How to Recognize It's Time to Replace Your Toilet.

Day after day, flush after flush, hundreds of gallons of water run through your toilet, gradually deteriorating the rubber seals, flushing mechanism, and even the porcelain bowl. Toilets are usually solid and long-lasting items, so a repair is often enough to get things fixed and working properly again. However, if your toilet is several decades old and exhibiting signs of serious damage, replacing it with a modern bowl may be the best option. Here are eight hints that you need a new toilet.

Persist Clogging.

No one likes dealing with a plumbing clog, but this is one of the most frequent problems a toilet can have. The occasional clog is to be expected, but if you have an older low-flow toilet, you may need to plunge it every couple of flushes. You may even have learned to flush twice as a clog-prevention solution, which eliminates any savings you should have realized on your monthly water bill. Feel comfortable that new low-flow toilets hardly ever suffer from random stoppages. The promise of a reliable toilet could be enough to prompt you to replace it.

Cracks and Leaks

When you see water pooling around the toilet, don't wait to act. Neglecting this problem could bring about mold growth, water-damaged subflooring and other structural damage. A leaky toilet is often relatively easy to fix. It may involve tightening the tee bolts that fasten the bowl to the floor or changing the wax ring underneath the toilet base. But, if the leak is caused by a cracked bowl or tank, the entire toilet will need to be replaced.

High Water Usage

Low-flow toilets have been a mainstay since the early 90s, but your aging toilet could easily predate the Energy Policy Act of 1992. This is when the gallon-per-flush (gpf) maximum for residential toilets was lowered to 1.6 gpf. Doing so could substantially lower your water bills by exchanging your old 3- to 5-gpf toilet with a new low-flow model. The best high-efficiency, dual-flush toilets use an average of 1.28 gpf–1.6 gallons for the solid waste button and just 0.8 gallons to wash away liquid waste.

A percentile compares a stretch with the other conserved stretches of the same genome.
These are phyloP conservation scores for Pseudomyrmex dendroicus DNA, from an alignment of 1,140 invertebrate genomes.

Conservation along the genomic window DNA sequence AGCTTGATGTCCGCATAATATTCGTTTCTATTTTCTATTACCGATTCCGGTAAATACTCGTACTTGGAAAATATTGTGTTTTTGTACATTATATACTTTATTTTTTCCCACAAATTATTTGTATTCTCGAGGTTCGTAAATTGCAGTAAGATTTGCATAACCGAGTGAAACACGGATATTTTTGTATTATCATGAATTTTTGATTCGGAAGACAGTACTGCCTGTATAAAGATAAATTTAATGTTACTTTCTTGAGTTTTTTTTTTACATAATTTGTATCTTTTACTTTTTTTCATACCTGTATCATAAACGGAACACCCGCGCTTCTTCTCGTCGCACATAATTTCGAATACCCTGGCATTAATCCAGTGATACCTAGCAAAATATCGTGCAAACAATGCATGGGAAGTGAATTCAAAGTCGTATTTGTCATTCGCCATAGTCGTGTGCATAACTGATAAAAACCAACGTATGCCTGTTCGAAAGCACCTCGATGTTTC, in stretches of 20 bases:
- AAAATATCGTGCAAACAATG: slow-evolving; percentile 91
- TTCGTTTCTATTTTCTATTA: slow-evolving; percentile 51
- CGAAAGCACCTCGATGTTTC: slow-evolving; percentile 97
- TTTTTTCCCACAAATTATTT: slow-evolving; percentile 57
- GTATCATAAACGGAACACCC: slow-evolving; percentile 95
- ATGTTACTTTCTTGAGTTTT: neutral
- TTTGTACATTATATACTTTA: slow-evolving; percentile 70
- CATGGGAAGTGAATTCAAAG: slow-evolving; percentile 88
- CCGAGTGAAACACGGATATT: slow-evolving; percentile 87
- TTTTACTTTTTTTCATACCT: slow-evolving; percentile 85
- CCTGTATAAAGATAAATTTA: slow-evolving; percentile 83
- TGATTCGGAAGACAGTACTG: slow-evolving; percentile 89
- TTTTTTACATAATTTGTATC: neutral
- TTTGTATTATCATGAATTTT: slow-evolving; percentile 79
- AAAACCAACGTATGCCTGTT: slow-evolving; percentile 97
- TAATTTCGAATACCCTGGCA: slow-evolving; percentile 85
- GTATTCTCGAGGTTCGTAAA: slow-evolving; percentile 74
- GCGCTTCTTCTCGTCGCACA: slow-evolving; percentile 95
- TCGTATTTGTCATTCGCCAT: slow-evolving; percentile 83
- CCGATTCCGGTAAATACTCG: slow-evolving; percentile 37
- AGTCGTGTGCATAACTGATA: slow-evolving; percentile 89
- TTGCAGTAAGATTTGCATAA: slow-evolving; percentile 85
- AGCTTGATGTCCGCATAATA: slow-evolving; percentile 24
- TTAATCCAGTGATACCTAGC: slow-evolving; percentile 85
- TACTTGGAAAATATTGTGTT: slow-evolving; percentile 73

Wobbly Base

Even if your toilet is not very old, a wobbly base is a scenario that should be addressed quickly. If the condition stems from loose tee bolts or a defective wax ring, you may be able to remedy the problem without swapping out the toilet. Although, if the subfloor is rotten and moving beneath the toilet’s weight, this should have professional attention. After repairing the structural problems, it may perhaps be necessary to replace the toilet to avoid a recurrence.

Increased Mineral Buildup

Hard water can create problems for your toilet, because the water contains minerals that clog the inlet holes and siphon tubes over the years. If you keep up with preventive maintenance, you can likely keep mineral buildup under control. It’s also possible to clear some existing deposits by carefully chipping away at them. But if the buildup gets bad enough, your toilet may fail to flush effectively, making it more prone to clogs. When this happens, consider it a sign to replace your toilet.

Leaky Tank

Simple leaks are usually best addressed with a repair, rather than buying a new toilet. After all, adjusting a stuck float or replacing a worn-out flapper valve is quick and inexpensive. But if the leak always returns, there might be a larger underlying problem. This might be the most sensible time to replace your old, outdated toilet.

Poor Aesthetics

Among the top reasons people replace their toilets is that the bowl no longer looks nice; it may have scratches or the color is outdated. Unpleasant aesthetics combined with leaks, frequent clogs or other problems certainly justify replacing your toilet.

Multiple Repairs

Toilets are simple mechanisms that should run smoothly without concern. If you're having to call the plumber regularly to fix clogs, leaks and broken tank parts, it might be time to stop throwing away good money. Put your dollars toward a new, reliable toilet, and you will not have to fret about repairs for several years.

Schedule Toilet Repair or Replacement

It doesn't hurt to attempt a toilet repair before traveling the route of a whole-new toilet. The professionally trained plumbers at Service Experts Heating & Air Conditioning will inspect your bathroom fixture thoroughly and suggest the most cost-effective solution. Don't forget, replacing your old, worn-out toilet with a high-efficiency model helps reduce your water bills for plenty of years to come. If you decide it's time to replace, our team can help you pick and install your new toilet for optimal performance going forward. For more information or to set up a visit from a qualified plumber, please call a Service Experts office near you.

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